Julia Chaitin, Senior Lecturer from the Sapir Academic College, Hof Ashkelon, Israel, examined the barriers that often make conversations across the divide difficult.  Particularly, the focus of her discussion was on navigating the opposing narratives of the past and present in the context of “perpetrators” and “victims” through techniques of reflective storytelling and listening to open up dialogue within the setting of conflict. The lecture and the accompanying discussion provoked an interesting discussion on the possibility of dialogue among conflictual parties and the difficulty of such dialogue.

Can the parents of a Palestinian suicide bombers dialogue with the Israeli parents who have lost their son/daughter to that suicide bombing?  Could they look each other in the eye and potentially have a meaningful conversation? Can the sons and daughters of a Holocaust survivor visit the death camps in Germany and Poland and dialogue with the descendants of the camp guards? Can a Palestinian family talk to the Israeli family, which has occupied its Palestinian family’s former home?  These are eternally difficult questions to answers, rife with unfathomable ethical, moral, and emotional issues.

Human Rights Conference Report

Okay, here is my conference report. It was great to be a part of an intellectually invigorating and thought provoking Human Rights Conference at Marquette University in Milwaukee, WI. The weather was beautiful and the campus was neat, big and open, and the university seemed to be resource endowed. But, I spent most of my time in conference rooms slamming cups of coffee. Listed below are the panels that I attended. Would you like to guess what panel I presented in?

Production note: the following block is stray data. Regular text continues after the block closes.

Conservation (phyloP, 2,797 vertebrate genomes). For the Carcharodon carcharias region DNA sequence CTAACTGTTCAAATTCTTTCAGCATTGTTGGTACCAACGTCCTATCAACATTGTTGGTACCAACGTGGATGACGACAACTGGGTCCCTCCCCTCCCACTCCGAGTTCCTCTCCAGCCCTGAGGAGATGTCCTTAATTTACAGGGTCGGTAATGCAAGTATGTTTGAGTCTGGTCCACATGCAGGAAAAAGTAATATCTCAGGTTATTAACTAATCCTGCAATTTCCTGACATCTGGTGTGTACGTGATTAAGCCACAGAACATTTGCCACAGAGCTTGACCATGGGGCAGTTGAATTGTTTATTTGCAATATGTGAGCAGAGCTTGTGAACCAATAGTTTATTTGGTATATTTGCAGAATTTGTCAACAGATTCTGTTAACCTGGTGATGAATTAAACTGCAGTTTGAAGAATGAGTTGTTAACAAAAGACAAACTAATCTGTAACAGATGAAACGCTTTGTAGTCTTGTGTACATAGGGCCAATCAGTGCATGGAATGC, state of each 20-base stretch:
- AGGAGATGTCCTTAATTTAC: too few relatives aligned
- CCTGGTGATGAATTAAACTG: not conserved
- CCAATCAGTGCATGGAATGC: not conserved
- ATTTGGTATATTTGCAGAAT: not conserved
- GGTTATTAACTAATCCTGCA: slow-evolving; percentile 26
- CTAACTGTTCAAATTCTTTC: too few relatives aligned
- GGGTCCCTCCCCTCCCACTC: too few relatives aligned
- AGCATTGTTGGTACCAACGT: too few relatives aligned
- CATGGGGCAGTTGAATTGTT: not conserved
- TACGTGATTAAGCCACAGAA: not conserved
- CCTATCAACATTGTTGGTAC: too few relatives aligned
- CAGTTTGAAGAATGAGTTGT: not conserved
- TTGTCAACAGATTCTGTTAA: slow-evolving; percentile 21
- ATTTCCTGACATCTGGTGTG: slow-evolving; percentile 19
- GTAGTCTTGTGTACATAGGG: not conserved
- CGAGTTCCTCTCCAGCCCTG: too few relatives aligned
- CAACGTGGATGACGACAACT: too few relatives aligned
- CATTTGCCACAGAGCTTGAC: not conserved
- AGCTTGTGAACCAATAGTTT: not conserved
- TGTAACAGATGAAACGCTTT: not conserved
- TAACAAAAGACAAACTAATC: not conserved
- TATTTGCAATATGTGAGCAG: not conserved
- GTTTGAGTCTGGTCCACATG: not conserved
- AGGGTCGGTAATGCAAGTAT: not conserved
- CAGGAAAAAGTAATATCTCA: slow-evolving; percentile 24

• Human Rights and Restorative Justice
  • Gender and Human Rights
  • Rights of Immigrants
  • Media and Human Rights
  • Health and Human Rights
  • War on Terror and Human Rights
  • Human Rights and Economics
  • What are Human Rights?
  • UN and Human Rights
  • Human Rights and Religion

By the way looking at this list of panels should give you some ideas for paper topics. Anyway, the highlight of the conference, especially in the context of our First Year Seminar, is my brief meeting with Samantha Power, the author of A Problem from Hell: America and the Age of Genocide. We are going to be reading her book in our class in a couple of weeks. Look forward to some good discussions in our class tomorrow.

Also, don’t forget tomorrow evening after our Model UN class at 7:30 pm Anne Fadiman–The author of The Spirit Catches You and You Fall Down— is scheduled to give a talk at the Atwood Hall auditorium. Be sure to attend. I am positive this talk will bring perspective to the various discussions we had on Faidiman’s book during the orientation week.